Communication During a Crisis

The Corona Crisis Communication Dilemma

If you are thinking you can and should continue marketing your business as usual right now, think again. In these unusual times we currently find ourselves, unique crisis communication strategies must emerge.

I see businesses still sending salesy emails and direct mail pieces as if nothing has happened. They seem to have the attitude that since everyone is working from home, there’s a captive audience. But nothing can turn off your target audience more than demonstrating you don’t understand or get what they are going through, and that goes for any marketing or crisis communications you put out there at any time.

Right now, you don’t want to be hitting customers with sales messages. It will make you appear clueless. Conversely, you don’t want to be sending emails as some businesses have with a reminder about hand washing and social distancing or a message about the precautions you are taking, only to use that as a lead-in or way to get their attention so you can sell something. Please be genuine.

Crisis communication

Maintaining a Connection With Your Audience

So, if you shouldn’t be selling right now, what can you do to maintain communications with your target audience and build a connection with them? First, it’s best to leave the information distribution to the media. Even businesses in healthcare and wellness should do more than just be the bearers of information we’re already seeing across the media. Smart businesses in that industry as well as others understand the need to provide added value to clients at this time more than any other. For healthcare/wellness and similar businesses, this is an opportunity to convey your expertise by offering immune system boosting tips, mental health guidance, etc. Whether businesses are selling to other businesses or in consumer-facing industries, this is a time for spreading goodwill and providing a public service. As we hear often these days, we need to work together and come together as a community to overcome this crisis.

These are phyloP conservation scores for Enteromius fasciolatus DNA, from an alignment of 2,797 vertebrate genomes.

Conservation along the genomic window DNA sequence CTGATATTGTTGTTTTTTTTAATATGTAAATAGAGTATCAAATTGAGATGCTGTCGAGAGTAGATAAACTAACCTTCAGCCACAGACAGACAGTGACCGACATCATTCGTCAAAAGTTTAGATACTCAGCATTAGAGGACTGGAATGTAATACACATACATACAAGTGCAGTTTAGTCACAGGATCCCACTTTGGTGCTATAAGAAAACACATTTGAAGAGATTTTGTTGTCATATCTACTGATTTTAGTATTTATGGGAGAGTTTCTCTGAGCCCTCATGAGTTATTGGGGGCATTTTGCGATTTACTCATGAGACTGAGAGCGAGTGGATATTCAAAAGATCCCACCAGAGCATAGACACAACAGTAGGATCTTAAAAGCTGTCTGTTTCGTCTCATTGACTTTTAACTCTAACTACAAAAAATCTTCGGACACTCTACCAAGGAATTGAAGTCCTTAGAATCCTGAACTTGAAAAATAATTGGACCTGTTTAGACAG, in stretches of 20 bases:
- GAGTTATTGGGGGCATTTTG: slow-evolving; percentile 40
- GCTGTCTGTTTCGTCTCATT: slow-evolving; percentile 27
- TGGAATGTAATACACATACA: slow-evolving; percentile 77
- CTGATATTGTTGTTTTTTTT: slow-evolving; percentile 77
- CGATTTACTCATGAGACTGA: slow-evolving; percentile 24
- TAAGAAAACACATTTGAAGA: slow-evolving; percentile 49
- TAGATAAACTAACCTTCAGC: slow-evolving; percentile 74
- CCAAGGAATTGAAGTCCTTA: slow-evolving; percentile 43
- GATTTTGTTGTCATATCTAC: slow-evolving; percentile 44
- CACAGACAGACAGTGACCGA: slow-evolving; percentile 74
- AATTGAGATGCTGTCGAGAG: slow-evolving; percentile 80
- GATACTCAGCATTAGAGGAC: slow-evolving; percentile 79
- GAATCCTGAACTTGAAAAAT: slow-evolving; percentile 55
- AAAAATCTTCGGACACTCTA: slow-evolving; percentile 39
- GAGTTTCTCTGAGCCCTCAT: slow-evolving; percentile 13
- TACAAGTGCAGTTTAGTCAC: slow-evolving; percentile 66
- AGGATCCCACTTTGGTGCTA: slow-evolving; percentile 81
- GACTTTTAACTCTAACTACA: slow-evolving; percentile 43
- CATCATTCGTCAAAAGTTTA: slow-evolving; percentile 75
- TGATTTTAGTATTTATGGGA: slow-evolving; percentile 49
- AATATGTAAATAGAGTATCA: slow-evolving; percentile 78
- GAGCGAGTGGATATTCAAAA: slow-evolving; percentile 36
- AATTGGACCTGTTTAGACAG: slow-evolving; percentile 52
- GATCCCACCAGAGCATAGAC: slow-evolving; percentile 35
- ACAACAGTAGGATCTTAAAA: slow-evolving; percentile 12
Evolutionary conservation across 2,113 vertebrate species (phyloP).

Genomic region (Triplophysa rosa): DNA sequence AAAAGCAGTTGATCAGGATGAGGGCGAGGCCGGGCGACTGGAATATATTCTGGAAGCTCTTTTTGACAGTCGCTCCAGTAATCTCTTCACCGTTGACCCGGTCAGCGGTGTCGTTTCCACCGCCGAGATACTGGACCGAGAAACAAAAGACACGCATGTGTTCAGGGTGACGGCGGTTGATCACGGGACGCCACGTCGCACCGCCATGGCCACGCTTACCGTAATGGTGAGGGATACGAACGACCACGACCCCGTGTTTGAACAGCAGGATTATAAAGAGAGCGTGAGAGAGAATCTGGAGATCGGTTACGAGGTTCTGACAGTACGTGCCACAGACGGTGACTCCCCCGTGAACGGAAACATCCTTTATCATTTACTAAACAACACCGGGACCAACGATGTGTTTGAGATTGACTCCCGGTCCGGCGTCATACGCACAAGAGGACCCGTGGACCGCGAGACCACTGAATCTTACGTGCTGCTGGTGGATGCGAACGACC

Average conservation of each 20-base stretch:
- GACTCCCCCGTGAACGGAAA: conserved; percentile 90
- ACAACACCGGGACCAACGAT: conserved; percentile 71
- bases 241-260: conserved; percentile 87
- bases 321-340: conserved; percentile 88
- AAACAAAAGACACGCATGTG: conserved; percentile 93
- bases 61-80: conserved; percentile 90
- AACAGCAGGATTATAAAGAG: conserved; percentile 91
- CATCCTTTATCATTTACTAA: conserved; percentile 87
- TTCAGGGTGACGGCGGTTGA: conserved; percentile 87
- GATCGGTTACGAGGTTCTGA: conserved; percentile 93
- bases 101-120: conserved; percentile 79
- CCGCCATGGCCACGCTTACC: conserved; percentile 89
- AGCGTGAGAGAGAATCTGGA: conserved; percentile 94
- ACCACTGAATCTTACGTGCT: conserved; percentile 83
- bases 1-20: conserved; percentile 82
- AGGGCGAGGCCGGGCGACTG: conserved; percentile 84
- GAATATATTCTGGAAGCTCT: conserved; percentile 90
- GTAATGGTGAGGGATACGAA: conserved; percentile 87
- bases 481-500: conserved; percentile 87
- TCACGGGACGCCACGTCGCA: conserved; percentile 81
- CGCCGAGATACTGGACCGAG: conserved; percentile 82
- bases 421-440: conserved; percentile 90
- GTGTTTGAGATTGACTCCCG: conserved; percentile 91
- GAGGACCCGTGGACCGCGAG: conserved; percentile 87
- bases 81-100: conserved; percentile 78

The Importance of Accuracy

Make sure that if you are trying to provide news and info on COVID-19 to your customers that it is factual and comes from reliable sources such as the Center for Disease Control (CDC) or World Health Organization (WHO). You don’t want to incite hysteria by publishing an article from some pseudo-health site that may contain rumors or make unfounded claims. As we all know, the internet is filled with misinformation. Make sure you verify information by cross-checking it with other sources. Also, take care to use the COVID-19 outbreak terminology correctly. For example, know the difference between quarantine and isolation and between a lockdown and shelter-in-place. The term you should most understand and share with your audience is “Flatten the Curve” — practicing social distancing to ensure the number of cases does not exceed the capacity of our hospitals to treat those cases.

Again, don’t feel you need to be the bearer of the latest news and info, but certainly be helpful to your customers by providing links to the CDC, government or public health agencies, or hospitals.